Balance Treatment Options
Dizziness, loss of balance, and lightheadedness are among the most frequent reasons people seek medical attention. Because dizziness is not a disease, but a symptom that indicates a problem may exist somewhere in the body, it has many causes.
In most cases, the problem is related to a change in the vestibular system (the parts of the inner ear and brain that help control balance, eye movements and body.
Tests developed in recent years have enabled physicians to diagnose some vestibular disorders that previously could not be documented. All of these tests are painless and most people tolerate them well. They include:
- Electronystagmography (ENG/VNG) is the standard for measuring the vestibular system using infrared video recording of eye movements.
- The Rotary Chair Test provides another means of assessing the inner ear using video infrared recording of the eye movements.
- Computerized Dynamic Posturography (CDP) is a noninvasive procedure used to assess daily functional balance and stability under changing support surfaces and visual environments.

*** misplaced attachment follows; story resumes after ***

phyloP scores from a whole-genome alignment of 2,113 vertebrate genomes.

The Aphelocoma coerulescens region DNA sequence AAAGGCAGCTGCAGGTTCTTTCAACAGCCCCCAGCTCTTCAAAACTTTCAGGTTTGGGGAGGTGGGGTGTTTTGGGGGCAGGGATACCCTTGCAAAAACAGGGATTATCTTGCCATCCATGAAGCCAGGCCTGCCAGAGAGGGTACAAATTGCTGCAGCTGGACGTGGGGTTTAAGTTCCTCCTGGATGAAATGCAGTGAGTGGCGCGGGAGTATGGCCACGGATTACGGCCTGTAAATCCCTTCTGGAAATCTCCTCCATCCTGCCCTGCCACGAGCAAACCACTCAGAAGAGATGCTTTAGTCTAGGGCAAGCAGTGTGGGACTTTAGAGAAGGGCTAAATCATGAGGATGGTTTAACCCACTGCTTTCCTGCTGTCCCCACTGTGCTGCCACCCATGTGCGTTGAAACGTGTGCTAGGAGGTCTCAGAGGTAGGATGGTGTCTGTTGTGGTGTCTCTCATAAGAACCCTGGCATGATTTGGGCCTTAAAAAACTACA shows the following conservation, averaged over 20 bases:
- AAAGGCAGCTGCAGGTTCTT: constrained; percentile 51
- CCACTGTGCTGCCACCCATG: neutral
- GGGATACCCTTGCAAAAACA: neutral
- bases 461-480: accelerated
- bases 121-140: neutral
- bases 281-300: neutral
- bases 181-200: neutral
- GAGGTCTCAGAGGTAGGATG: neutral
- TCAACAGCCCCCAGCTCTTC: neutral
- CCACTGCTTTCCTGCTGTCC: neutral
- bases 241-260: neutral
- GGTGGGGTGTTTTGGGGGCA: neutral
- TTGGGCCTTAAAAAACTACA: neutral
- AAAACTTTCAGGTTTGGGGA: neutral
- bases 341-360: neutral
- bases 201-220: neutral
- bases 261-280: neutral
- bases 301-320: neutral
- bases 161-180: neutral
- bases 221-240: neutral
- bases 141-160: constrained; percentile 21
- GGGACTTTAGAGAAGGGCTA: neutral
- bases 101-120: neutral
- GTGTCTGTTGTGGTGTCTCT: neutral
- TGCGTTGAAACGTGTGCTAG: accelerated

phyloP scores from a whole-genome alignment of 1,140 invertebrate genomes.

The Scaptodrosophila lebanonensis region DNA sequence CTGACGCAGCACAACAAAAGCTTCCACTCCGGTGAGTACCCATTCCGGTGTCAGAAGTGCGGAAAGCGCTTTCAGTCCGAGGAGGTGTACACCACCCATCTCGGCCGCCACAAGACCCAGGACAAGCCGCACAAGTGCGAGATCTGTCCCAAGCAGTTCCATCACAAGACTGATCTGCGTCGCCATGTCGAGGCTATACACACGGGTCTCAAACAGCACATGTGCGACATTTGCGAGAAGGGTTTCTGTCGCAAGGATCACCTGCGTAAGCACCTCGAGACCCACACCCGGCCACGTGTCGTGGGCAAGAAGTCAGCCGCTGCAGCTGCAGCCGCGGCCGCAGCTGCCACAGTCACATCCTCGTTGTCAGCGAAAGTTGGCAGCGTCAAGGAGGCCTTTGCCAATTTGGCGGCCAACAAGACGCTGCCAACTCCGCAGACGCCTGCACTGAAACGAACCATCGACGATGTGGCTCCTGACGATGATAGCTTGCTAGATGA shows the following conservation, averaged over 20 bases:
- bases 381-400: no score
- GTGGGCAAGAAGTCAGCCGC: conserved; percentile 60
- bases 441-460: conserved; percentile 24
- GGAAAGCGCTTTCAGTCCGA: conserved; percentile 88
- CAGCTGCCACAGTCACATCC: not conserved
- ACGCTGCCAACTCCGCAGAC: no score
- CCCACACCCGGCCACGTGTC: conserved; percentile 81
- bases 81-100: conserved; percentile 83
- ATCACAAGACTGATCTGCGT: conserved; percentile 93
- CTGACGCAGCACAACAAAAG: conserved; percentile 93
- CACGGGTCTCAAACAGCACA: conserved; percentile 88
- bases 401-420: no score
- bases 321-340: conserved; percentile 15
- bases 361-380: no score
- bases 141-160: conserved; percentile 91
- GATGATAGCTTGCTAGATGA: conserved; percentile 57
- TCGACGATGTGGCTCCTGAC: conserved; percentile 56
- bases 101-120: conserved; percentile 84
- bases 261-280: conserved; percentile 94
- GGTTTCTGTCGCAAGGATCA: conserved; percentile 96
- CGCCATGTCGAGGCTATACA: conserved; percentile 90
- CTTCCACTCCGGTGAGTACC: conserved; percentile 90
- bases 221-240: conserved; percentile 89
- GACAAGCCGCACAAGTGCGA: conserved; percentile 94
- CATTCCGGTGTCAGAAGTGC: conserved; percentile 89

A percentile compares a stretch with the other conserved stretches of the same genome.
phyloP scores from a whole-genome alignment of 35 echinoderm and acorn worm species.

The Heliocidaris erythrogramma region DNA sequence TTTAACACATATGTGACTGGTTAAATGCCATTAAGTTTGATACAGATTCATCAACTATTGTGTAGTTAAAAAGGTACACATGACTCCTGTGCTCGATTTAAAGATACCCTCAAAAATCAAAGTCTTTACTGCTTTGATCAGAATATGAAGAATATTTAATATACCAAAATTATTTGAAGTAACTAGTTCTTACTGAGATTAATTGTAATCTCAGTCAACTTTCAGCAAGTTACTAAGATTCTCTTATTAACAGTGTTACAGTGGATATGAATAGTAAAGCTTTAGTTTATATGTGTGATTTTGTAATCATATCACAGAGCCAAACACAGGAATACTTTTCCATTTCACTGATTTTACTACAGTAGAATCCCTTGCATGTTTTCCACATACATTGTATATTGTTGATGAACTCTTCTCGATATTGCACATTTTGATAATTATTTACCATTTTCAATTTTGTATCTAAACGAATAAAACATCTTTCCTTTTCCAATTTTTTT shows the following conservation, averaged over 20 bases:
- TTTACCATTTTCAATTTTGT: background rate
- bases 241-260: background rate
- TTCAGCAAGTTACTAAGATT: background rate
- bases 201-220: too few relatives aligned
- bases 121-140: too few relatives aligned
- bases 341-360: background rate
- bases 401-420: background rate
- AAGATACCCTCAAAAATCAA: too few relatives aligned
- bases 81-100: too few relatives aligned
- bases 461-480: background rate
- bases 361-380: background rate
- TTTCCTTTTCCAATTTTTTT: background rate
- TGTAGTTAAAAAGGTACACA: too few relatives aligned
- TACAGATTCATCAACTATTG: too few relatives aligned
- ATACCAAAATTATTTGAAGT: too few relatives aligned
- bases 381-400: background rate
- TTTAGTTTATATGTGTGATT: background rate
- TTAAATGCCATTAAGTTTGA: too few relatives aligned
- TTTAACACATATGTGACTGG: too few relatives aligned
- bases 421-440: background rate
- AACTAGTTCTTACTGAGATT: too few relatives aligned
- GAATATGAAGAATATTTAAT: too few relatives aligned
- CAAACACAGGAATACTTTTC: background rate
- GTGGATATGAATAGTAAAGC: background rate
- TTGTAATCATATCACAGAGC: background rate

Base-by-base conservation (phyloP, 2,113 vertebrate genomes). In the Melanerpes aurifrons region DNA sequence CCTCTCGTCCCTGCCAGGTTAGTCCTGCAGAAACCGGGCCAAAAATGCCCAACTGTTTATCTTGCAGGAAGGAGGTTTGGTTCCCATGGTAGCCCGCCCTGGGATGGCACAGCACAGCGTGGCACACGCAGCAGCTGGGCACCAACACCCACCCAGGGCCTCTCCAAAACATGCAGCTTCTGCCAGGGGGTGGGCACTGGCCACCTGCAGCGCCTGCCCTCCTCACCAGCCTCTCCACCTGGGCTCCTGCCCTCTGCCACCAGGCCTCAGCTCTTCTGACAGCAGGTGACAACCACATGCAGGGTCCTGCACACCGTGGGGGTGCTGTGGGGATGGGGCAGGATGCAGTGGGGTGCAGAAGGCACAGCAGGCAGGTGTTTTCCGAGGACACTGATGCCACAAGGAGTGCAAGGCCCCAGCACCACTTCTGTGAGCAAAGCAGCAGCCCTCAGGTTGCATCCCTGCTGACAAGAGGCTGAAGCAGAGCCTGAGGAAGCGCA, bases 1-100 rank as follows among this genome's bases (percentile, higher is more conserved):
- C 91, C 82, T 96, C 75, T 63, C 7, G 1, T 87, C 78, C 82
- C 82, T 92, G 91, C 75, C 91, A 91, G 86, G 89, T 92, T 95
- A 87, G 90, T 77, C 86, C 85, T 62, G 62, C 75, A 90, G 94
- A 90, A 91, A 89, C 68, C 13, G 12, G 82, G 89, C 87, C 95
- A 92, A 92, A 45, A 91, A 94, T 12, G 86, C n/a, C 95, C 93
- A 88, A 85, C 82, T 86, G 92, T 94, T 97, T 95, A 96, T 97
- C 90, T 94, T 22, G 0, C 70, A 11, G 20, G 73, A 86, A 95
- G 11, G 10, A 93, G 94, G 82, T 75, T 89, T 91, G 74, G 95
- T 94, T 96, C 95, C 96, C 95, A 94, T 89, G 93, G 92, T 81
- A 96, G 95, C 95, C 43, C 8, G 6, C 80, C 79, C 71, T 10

- The Audiometric (Hearing) Test evaluates hearing status because both hearing and balance areas of the inner ear may be affected by the same disease.
- Brainstem Evoked Auditory Response (BAER/ABR) testing allows assessment of the entire auditory pathway from the ear through the brainstem.
- Vestibular Evoked Myogenic Potential (VEMP) testing provides information about the saccule (an inner ear balance organ) and the inferior vestibular nerve.
- Electrocochleography is used to identify an inner ear condition called cochlear hydrops (also known as Meniere’s disease).
Treatment for balance disorders varies according to the diagnosis and may include vestibular rehabilitation and balance retraining with a physical therapist; medication; diet changes; and, in rare cases, surgery.